The output is an approximate 300kHz square wave PWM which is averaged out by the speaker coil — high frequencies are not heard. It is in fact capable of driving a generic speaker directly without any intermediate steps.
This small mono amplifier punches above its weight — able to deliver up to 3.2 Watts of power into a 4 ohm impedance speaker (5V power @ 10% THD). The amp is incredibly efficient, given its class D architecture, making it easy run from 2.7V to 5.5V DC supplies — perfect for portable and battery-powered projects.
Adafruit MAX98357 I2S Class-D Mono Amp (Photo: Adafruit)
Setting up the Jetson Nano
The Jetson Nano is the heart and center piece of this project. Setting up the Jetson Nano is a well-documented process. You can find various resources as to how to accomplish this task. One such guide would be the following: https://developer.nvidia.com/embedded/learn/get-started-jetson-nano-devkit
For our task, the Jetson Nano will need a USB to UART cable for power and programming, a keyboard, mouse, and HDMI monitor. Furthermore, we need to wire up our breakout boards to the Jetson Nano:
Make sure to also connect your MAX98357A outputs to a speaker. We used an 8 Ohm, 15 Watt speaker with a 3.3V supplied from the Jetson Nano.
Configuring the I2S
Jetson Nano with SPH0645 and MAX98375A + Speaker (Photo: SmartCow)
Once you have Jetson Nano booted up, it is a very straightforward process to configure your I2S pins in the Jetson 40-pin GPIO expansion header:
1. On the developer kit, open a command line terminal and run the following:
2. Jetson will launch and its main display shown. In our case we want to Configure the Jetson 40pin Header and Configure header pins manually.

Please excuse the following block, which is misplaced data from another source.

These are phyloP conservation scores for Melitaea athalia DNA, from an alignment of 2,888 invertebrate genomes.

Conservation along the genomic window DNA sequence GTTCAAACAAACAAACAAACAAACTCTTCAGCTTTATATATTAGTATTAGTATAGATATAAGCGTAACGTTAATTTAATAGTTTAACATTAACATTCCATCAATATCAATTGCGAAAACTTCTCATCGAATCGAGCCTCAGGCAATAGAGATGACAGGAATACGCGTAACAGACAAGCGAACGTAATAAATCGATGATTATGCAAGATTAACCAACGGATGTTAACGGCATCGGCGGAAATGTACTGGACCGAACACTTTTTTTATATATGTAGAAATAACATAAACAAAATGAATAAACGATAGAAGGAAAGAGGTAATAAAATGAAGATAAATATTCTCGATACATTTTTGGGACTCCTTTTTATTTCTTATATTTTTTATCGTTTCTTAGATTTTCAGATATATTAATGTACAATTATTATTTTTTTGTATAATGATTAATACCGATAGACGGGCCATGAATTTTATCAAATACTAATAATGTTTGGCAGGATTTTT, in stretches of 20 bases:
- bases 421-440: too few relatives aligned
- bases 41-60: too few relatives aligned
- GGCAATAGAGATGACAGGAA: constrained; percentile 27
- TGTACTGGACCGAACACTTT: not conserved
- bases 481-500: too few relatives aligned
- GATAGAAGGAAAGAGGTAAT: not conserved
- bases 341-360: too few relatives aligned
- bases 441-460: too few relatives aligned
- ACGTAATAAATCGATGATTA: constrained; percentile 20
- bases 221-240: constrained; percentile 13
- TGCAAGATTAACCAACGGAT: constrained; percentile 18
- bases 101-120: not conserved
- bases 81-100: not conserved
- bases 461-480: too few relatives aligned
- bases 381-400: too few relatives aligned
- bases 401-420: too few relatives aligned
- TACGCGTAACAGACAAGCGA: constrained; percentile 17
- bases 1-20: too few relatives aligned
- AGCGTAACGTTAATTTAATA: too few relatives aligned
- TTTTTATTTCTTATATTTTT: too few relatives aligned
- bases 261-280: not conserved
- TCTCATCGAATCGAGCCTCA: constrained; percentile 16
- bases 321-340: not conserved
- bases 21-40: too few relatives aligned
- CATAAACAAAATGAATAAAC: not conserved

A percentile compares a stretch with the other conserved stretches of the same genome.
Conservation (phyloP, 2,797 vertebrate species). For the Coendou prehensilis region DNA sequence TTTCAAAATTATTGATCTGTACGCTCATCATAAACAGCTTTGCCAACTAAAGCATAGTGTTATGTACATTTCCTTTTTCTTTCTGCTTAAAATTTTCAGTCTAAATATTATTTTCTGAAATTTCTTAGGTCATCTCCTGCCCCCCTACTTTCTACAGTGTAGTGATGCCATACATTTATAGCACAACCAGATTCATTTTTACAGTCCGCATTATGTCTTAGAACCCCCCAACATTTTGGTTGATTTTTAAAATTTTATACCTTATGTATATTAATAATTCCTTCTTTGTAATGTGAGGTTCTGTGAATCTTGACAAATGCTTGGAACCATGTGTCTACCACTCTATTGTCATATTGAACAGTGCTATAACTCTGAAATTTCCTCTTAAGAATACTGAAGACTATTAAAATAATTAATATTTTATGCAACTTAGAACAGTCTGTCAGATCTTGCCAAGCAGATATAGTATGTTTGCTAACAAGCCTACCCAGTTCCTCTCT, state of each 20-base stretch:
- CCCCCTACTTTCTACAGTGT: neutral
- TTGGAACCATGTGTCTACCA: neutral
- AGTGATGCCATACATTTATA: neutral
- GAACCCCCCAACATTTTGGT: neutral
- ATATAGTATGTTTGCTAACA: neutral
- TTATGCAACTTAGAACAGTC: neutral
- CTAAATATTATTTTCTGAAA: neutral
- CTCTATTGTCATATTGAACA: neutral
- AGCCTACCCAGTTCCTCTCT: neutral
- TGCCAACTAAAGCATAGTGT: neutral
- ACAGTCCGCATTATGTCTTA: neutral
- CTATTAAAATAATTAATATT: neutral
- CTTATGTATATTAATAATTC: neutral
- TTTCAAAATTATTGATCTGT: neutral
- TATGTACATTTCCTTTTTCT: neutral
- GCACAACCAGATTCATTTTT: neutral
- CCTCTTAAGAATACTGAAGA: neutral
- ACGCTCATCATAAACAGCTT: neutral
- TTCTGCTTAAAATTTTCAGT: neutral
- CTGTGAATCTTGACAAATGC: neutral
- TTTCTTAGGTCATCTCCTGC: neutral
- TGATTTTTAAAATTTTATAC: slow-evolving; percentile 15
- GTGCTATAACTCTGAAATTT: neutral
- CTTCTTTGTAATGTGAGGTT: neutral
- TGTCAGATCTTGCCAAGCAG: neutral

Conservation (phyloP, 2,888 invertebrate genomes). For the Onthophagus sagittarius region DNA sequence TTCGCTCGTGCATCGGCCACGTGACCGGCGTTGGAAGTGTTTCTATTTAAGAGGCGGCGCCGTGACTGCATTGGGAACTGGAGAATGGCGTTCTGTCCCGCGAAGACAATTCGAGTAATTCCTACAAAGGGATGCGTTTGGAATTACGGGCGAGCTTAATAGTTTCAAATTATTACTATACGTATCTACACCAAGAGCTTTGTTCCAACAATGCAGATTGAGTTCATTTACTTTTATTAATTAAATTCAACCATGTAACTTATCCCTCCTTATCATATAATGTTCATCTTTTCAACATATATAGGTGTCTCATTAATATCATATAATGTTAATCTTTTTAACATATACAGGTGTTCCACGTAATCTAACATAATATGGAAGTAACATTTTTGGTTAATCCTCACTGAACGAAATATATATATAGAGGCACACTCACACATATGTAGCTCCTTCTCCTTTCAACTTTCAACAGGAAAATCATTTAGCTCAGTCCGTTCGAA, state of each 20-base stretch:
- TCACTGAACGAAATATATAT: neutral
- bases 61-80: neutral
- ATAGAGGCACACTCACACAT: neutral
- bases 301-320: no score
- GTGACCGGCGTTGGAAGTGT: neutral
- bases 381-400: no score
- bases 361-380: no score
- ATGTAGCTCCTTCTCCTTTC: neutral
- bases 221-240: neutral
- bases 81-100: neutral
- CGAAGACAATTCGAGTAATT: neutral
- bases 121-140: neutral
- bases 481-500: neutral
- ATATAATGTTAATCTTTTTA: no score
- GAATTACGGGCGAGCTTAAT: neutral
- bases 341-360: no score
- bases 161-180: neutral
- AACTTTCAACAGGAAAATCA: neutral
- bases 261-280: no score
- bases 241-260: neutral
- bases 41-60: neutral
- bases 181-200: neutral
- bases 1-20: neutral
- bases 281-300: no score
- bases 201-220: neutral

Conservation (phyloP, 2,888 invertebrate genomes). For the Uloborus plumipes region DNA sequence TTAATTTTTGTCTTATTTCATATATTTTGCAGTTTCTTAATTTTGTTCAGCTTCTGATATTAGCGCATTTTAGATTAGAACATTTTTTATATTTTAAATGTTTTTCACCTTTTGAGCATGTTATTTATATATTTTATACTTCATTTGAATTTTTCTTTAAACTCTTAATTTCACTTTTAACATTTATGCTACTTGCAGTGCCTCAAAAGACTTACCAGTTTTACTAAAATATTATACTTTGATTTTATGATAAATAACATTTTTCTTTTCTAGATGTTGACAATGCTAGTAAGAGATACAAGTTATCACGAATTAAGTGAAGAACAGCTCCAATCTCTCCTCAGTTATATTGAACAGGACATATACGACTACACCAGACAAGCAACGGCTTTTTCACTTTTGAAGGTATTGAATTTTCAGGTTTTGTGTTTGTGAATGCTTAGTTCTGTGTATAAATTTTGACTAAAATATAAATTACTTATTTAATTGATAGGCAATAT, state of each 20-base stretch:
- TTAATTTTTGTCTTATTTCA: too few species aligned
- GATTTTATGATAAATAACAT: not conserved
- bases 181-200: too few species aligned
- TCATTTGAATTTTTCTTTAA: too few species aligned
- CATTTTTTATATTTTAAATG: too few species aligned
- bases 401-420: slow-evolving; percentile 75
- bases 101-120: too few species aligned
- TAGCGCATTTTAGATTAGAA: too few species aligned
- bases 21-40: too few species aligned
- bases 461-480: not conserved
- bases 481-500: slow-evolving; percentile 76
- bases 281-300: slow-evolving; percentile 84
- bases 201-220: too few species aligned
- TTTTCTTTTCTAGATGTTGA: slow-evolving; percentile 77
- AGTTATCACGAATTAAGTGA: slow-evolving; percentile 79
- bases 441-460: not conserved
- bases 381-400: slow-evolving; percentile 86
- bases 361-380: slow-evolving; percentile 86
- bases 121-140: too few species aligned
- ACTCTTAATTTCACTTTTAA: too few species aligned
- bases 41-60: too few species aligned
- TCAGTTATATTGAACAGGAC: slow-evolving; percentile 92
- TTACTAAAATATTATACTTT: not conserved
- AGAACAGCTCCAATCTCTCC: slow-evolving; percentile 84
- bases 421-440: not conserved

3. On the "Select desired functions (for pins):" page, select the i2s4 option.
4. Afterwards, you will be taken back to the main page and asked to reboot and save the re-configurations you have made, so go ahead and reboot.
Configure Jetson 40pin Header (Photo: SmartCow)
Configure Headers Pins Manually (Photo: SmartCow)
Select i2s4 Peripheral (Photo: SmartCow)
Save Pin Changes (Photo: SmartCow)
Save and Reboot! (Photo: SmartCow)
Should you require further guidance on configuring your Jetson pins, please check out this link.
After you have rebooted and logged back into your Jetson Nano, you’ll want to install to install any updates, and download a couple of libraries.
Let’s initialize our microphone settings: all we have to do is reset our sound card, set our volume, and specify the path we would like our audio signal to use.
After setting the sampling rate (48kHz), and specifying the desired length of recording (in this case 30 seconds), we can finally begin recording!
After recording you’ll notice that we now have a file called “test.wav”, this is the recorded audio. We’re not quite done yet though, we can also play the recorded audio back. Let’s reset the sound card and set our volume.
All that’s left to do now is input the command to play the generated audio file.
Be sure to take a moment to sit back and enjoy listening to the speaker. Please feel free to check out our-mini demo. We recorded a song via the SPH0645 microphone and played it back using the MAX98357.
Mission accomplished! We’ve successfully built an end-to-end audio system for the Jetson Nano development kit, powered by nothing but a USB cable. You could possibly include a machine learning model next and playback an altered version of the recording. Consider translating from one language to another, adding audio effects such as filtering and compression, or creating a voice mapping (who wouldn’t want to sound like Darth Vader or Morgan Freeman?)
Luke Abela is an AIoT Engineer working with SmartCow AI Technologies Ltd. at their Malta office. He obtained his Bachelor of Engineering from the University of Malta before pursing a Master of Science in Artificial Intelligence at Queen Mary, University of London.